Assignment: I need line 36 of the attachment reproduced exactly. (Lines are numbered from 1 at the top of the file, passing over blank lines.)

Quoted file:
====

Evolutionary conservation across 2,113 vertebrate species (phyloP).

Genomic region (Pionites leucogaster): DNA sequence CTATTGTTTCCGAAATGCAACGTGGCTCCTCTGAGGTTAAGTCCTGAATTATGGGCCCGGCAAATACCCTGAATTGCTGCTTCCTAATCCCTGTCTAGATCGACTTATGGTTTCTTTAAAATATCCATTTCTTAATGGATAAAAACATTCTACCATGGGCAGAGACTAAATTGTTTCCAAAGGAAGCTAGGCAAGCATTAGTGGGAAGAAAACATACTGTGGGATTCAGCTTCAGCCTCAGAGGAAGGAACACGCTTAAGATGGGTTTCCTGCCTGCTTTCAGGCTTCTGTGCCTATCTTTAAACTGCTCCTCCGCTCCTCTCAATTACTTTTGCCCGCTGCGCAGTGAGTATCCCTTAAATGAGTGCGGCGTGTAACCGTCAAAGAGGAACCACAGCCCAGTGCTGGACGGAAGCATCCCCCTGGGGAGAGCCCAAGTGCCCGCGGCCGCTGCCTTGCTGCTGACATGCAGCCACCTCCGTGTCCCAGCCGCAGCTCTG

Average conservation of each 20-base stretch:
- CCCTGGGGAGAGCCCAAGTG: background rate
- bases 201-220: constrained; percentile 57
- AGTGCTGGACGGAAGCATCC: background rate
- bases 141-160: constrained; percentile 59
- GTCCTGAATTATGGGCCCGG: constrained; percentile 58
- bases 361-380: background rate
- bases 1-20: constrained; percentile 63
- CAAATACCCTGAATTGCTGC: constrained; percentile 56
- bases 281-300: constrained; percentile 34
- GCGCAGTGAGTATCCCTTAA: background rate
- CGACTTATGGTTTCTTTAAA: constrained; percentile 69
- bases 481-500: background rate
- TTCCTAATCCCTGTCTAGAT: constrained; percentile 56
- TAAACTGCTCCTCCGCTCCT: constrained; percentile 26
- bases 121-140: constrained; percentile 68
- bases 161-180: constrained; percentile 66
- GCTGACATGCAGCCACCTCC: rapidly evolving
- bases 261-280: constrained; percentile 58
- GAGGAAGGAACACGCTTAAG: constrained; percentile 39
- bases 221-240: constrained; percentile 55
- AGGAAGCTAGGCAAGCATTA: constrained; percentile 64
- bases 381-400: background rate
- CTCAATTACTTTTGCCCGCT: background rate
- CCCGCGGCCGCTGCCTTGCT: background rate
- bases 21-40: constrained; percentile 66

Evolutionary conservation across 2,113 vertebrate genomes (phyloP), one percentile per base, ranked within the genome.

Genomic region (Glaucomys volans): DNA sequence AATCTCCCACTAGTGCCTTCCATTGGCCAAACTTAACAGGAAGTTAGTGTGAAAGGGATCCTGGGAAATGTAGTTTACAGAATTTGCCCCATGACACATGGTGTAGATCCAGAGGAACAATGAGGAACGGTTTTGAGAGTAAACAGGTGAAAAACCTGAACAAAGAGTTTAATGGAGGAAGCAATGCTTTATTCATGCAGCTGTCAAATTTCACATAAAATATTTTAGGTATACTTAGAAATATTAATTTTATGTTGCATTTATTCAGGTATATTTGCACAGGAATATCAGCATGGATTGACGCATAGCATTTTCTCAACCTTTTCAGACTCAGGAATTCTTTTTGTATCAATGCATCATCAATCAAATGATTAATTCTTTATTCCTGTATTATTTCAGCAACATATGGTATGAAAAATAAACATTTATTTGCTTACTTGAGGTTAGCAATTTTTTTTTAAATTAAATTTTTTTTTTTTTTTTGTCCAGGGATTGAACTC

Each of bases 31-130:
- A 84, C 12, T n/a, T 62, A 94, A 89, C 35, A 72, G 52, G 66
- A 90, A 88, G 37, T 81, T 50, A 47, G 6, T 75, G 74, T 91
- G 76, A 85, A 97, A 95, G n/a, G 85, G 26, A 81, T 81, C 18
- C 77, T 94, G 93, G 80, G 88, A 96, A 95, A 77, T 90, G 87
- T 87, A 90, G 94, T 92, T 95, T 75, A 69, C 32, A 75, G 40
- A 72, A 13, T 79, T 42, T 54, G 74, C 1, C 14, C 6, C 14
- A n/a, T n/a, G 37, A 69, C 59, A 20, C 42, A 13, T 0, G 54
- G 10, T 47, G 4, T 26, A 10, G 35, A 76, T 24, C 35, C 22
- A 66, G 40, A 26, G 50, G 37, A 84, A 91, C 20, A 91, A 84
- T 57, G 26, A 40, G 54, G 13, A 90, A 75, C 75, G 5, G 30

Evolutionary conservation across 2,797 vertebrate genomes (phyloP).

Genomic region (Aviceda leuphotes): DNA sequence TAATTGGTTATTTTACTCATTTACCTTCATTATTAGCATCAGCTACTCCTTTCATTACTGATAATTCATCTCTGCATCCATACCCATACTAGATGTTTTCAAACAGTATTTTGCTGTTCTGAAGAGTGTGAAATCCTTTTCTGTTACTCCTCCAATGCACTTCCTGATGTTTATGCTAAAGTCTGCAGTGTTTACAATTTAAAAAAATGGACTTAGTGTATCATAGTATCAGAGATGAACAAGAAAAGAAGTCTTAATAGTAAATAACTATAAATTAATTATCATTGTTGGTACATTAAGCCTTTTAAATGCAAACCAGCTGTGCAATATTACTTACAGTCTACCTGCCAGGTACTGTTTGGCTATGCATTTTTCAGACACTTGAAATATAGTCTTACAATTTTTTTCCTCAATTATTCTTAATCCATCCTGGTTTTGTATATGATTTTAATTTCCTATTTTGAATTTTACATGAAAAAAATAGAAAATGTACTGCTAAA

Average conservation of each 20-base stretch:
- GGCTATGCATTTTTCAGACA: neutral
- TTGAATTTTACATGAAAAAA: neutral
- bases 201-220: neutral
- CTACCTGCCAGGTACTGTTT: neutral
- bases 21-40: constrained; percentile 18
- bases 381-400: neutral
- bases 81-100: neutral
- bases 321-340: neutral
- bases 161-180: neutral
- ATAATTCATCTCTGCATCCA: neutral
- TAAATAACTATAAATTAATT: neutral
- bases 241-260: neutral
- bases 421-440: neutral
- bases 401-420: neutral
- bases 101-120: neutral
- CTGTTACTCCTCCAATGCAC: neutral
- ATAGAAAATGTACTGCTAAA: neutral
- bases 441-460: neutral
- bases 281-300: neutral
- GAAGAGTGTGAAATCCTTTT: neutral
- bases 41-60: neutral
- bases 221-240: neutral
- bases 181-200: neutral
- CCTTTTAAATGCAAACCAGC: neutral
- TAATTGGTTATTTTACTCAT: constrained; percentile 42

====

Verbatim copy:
- T 87, A 90, G 94, T 92, T 95, T 75, A 69, C 32, A 75, G 40